Let’s keep marching forward.

  1. May 13th, 2010 at 21:14 | #1

    I’ve been back and forth with my own father about the war in Iraq. I don’t like to argue about it too much because of my knowledge of why we went in. It’s useless knowledge since I can’t express it. With your background, Steve, I’m sure you know what I’m talking about. I am certain that the conflict in Iraq was inevitable and necessary. I am also certain the invasion was brilliantly planned. Unfortunately, what came after “major combat operations” was run like a state fair complete with town fools, sewing circle gossip mongers, and some idiot too drunk to stand. It’s shameful there was no pacification strategy, occupation strategy, or exit strategy and instead relied on Iraqis to throw up their arms and praise us in unison. In this, our leaders failed us. As soon as a leader makes a mistake, you can count on public support to flounder and, well, here we are. Despite the Duelfer report findings the whole world is programmed to say “there were no weapons of mass destruction.” That said, you’re right – you were promised that the war would end. I expect you would be very angry with that many loved ones over there and for a number of times. I expect it should anger you even more to learn the fed is looking at cutting military pay now to decrease the deficit.

    I truly missed your postings. Even angry postings from you are enlightening reading. I don’t generally care to read anyone’s personal blog posts, but I found myself reading even those. You have a talent to see layers into a political issue or family situation and then put it in words for us to digest.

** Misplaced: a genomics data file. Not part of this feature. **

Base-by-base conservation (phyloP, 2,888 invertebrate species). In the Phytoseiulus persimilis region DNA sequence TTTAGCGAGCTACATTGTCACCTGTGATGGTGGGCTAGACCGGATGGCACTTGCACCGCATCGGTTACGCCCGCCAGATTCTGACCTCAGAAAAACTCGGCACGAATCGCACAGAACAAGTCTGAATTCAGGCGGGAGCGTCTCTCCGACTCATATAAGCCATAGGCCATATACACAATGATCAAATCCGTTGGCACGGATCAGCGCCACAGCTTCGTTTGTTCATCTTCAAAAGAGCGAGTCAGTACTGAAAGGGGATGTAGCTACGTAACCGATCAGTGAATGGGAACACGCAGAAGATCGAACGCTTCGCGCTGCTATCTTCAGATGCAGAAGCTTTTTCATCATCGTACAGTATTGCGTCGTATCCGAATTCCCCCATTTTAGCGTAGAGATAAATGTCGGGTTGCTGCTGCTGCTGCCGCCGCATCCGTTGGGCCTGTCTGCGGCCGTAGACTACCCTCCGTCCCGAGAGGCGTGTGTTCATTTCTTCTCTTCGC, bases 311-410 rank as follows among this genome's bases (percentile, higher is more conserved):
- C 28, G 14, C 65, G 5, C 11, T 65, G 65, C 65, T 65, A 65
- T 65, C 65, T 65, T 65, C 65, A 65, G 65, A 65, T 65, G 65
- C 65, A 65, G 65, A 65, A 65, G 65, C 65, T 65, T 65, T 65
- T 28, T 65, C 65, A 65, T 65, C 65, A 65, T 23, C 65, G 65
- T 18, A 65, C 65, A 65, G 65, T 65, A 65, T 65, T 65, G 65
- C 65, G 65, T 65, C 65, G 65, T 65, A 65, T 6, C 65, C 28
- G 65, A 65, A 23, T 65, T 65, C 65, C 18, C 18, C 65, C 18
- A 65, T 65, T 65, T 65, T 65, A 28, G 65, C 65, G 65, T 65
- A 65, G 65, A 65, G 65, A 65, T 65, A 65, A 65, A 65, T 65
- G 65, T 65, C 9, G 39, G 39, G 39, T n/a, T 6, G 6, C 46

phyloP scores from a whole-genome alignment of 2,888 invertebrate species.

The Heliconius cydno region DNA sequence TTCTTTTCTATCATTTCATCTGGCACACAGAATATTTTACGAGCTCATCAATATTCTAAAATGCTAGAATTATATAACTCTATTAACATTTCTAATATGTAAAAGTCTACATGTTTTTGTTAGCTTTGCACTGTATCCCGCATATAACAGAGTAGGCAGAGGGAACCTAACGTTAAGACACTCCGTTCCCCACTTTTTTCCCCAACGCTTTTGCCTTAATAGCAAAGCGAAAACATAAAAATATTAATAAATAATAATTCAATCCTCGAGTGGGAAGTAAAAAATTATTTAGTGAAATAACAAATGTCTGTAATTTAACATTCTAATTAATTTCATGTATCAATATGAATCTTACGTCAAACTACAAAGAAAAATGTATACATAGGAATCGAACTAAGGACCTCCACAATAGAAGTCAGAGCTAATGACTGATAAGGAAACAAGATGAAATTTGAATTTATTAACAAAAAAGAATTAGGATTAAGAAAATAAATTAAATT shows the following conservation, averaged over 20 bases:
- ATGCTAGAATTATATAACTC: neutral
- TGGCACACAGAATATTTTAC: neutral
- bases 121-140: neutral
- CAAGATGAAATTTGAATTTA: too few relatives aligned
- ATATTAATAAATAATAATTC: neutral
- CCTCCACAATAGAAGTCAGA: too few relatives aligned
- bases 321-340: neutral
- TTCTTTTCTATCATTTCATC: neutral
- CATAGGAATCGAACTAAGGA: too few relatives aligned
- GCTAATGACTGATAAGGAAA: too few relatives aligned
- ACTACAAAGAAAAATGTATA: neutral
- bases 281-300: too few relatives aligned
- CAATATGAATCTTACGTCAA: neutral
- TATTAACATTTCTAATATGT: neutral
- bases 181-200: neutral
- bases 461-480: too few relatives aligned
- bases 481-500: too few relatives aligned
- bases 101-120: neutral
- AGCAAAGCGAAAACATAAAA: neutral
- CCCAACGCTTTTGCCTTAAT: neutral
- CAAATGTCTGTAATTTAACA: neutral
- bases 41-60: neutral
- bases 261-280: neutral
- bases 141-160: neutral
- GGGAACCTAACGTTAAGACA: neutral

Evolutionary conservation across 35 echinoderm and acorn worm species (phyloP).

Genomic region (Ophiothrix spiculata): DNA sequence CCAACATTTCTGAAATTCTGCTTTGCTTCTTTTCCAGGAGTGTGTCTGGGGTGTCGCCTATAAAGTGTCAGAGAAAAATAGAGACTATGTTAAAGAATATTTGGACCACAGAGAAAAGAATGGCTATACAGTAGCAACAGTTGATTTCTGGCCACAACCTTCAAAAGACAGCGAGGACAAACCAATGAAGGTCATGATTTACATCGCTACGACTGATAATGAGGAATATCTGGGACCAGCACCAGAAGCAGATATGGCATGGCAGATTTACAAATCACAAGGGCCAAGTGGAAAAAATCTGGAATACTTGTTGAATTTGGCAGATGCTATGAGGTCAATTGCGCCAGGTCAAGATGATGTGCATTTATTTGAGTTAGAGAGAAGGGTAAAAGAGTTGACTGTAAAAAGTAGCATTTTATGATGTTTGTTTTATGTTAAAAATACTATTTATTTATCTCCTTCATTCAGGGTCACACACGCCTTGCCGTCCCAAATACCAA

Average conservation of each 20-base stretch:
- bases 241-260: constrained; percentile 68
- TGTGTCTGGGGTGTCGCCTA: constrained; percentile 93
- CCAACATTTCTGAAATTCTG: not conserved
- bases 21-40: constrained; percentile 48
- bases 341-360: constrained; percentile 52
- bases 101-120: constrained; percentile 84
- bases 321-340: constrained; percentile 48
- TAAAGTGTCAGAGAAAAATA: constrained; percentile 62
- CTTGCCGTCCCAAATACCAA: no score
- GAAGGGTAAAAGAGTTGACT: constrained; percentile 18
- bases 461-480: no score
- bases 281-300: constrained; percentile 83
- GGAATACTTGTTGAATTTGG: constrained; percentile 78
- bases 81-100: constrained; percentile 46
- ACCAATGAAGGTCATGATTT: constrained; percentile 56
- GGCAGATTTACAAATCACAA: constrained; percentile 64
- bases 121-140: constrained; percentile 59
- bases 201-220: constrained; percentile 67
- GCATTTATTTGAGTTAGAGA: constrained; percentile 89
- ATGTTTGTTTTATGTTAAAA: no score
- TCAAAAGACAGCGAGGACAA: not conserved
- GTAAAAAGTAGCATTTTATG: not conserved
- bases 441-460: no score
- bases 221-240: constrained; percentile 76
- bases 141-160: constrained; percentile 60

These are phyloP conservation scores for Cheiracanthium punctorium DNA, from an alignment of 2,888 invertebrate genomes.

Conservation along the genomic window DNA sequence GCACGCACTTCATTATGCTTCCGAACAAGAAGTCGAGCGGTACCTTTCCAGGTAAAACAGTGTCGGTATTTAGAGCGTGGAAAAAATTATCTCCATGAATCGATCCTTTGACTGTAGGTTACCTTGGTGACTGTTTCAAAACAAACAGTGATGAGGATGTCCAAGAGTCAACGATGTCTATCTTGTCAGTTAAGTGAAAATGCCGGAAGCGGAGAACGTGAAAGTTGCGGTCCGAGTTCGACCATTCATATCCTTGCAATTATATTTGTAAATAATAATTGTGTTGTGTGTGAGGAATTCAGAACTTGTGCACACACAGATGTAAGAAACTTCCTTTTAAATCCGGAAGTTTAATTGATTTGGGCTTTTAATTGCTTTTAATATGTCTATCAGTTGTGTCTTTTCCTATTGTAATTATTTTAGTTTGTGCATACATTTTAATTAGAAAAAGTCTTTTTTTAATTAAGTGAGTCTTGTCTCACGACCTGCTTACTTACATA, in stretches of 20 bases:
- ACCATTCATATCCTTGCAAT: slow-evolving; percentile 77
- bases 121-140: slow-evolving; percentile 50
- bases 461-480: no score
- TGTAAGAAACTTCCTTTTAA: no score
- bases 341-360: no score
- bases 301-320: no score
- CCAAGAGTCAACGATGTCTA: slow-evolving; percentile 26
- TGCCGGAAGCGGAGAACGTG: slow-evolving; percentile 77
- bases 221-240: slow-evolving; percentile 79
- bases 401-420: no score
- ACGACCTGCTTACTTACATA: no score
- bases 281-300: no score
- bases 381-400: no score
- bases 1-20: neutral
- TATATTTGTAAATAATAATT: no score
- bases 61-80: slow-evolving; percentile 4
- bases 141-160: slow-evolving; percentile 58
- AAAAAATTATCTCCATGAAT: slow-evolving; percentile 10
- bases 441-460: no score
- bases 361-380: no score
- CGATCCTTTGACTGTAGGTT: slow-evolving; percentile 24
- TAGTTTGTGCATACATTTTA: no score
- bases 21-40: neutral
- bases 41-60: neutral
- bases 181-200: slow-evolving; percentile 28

I’m glad you chose to post. I was supposed to be in bed an hour ago in order to get at least 6 hours sleep, but I figured an hour of sleep was well worth reading and responding to a Finsterbrick.

    Lastly, I have a fairly quirky spiritual view so I won’t go so far as to say I’ll be praying for your loved ones, but I will be doing my reasonable facsimile with all accompanying intentions. I’ll probably go back and re-read this comment tomorrow and wish I hadn’t posted so tired (2 blood pressure meds and 1 cholesterol pill at the end of the day leave me woozy).
    .-= Jeff´s last blog ..In Medias Res =-.

  2. May 13th, 2010 at 21:46 | #2

    Glad you are back, Steven. Missed your posts and your uncanny ability to communicate. Though I have never met you, through your posts I feel I know you better than many of my ‘friends.’
    Am glad your health has returned. Hope to read more of your great prose whether weekly or monthly is your call. You owe us nothing and we appreciate what we get. You have a talent and it enriches those fortunate enough to find it.
    Tom
    .-= tom Vail´s last blog ..Responses to Comments – May 12, 2010 =-.

  3. Mr. Grim
    May 14th, 2010 at 09:54 | #3

    See Jeff? I told you he was probably sick. =)

    Glad to see you are finally back at the keys you old curmudgeon!

    A Mac? Really?

  4. May 15th, 2010 at 08:55 | #4

    @Jeff